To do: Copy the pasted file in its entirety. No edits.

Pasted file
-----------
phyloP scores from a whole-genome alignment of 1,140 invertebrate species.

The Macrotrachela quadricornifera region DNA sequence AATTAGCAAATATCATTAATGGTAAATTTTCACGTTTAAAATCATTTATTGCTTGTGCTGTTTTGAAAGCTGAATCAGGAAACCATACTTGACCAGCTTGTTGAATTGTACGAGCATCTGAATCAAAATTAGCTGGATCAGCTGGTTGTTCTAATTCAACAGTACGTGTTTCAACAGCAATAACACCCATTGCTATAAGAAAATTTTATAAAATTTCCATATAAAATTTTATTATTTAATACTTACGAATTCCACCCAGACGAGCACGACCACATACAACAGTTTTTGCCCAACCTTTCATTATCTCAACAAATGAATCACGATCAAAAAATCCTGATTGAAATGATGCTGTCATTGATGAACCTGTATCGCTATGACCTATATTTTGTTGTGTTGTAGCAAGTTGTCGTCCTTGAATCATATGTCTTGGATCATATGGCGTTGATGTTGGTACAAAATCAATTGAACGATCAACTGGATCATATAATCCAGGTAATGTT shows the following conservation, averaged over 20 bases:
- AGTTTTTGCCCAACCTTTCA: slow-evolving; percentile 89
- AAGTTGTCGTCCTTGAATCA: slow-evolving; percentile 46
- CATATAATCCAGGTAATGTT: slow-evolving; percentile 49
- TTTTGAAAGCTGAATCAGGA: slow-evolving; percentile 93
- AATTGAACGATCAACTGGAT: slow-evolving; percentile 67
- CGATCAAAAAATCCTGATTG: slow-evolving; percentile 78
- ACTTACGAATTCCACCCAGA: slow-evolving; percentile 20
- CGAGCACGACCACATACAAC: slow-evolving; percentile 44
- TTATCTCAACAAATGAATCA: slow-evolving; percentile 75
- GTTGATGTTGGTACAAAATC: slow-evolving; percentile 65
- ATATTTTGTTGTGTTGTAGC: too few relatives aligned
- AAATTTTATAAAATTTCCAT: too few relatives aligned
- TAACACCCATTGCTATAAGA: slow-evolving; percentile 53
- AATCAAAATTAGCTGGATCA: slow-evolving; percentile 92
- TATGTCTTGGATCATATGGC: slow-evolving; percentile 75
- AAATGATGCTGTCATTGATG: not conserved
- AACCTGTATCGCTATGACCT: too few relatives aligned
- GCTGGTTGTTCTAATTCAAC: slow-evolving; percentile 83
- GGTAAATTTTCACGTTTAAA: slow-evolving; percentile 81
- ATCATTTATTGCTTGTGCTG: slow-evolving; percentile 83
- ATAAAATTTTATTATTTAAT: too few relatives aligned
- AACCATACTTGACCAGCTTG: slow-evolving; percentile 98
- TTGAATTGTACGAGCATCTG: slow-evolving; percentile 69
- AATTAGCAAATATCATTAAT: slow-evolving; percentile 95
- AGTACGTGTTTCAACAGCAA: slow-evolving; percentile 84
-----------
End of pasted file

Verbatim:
phyloP scores from a whole-genome alignment of 1,140 invertebrate species.

The Macrotrachela quadricornifera region DNA sequence AATTAGCAAATATCATTAATGGTAAATTTTCACGTTTAAAATCATTTATTGCTTGTGCTGTTTTGAAAGCTGAATCAGGAAACCATACTTGACCAGCTTGTTGAATTGTACGAGCATCTGAATCAAAATTAGCTGGATCAGCTGGTTGTTCTAATTCAACAGTACGTGTTTCAACAGCAATAACACCCATTGCTATAAGAAAATTTTATAAAATTTCCATATAAAATTTTATTATTTAATACTTACGAATTCCACCCAGACGAGCACGACCACATACAACAGTTTTTGCCCAACCTTTCATTATCTCAACAAATGAATCACGATCAAAAAATCCTGATTGAAATGATGCTGTCATTGATGAACCTGTATCGCTATGACCTATATTTTGTTGTGTTGTAGCAAGTTGTCGTCCTTGAATCATATGTCTTGGATCATATGGCGTTGATGTTGGTACAAAATCAATTGAACGATCAACTGGATCATATAATCCAGGTAATGTT shows the following conservation, averaged over 20 bases:
- AGTTTTTGCCCAACCTTTCA: slow-evolving; percentile 89
- AAGTTGTCGTCCTTGAATCA: slow-evolving; percentile 46
- CATATAATCCAGGTAATGTT: slow-evolving; percentile 49
- TTTTGAAAGCTGAATCAGGA: slow-evolving; percentile 93
- AATTGAACGATCAACTGGAT: slow-evolving; percentile 67
- CGATCAAAAAATCCTGATTG: slow-evolving; percentile 78
- ACTTACGAATTCCACCCAGA: slow-evolving; percentile 20
- CGAGCACGACCACATACAAC: slow-evolving; percentile 44
- TTATCTCAACAAATGAATCA: slow-evolving; percentile 75
- GTTGATGTTGGTACAAAATC: slow-evolving; percentile 65
- ATATTTTGTTGTGTTGTAGC: too few relatives aligned
- AAATTTTATAAAATTTCCAT: too few relatives aligned
- TAACACCCATTGCTATAAGA: slow-evolving; percentile 53
- AATCAAAATTAGCTGGATCA: slow-evolving; percentile 92
- TATGTCTTGGATCATATGGC: slow-evolving; percentile 75
- AAATGATGCTGTCATTGATG: not conserved
- AACCTGTATCGCTATGACCT: too few relatives aligned
- GCTGGTTGTTCTAATTCAAC: slow-evolving; percentile 83
- GGTAAATTTTCACGTTTAAA: slow-evolving; percentile 81
- ATCATTTATTGCTTGTGCTG: slow-evolving; percentile 83
- ATAAAATTTTATTATTTAAT: too few relatives aligned
- AACCATACTTGACCAGCTTG: slow-evolving; percentile 98
- TTGAATTGTACGAGCATCTG: slow-evolving; percentile 69
- AATTAGCAAATATCATTAAT: slow-evolving; percentile 95
- AGTACGTGTTTCAACAGCAA: slow-evolving; percentile 84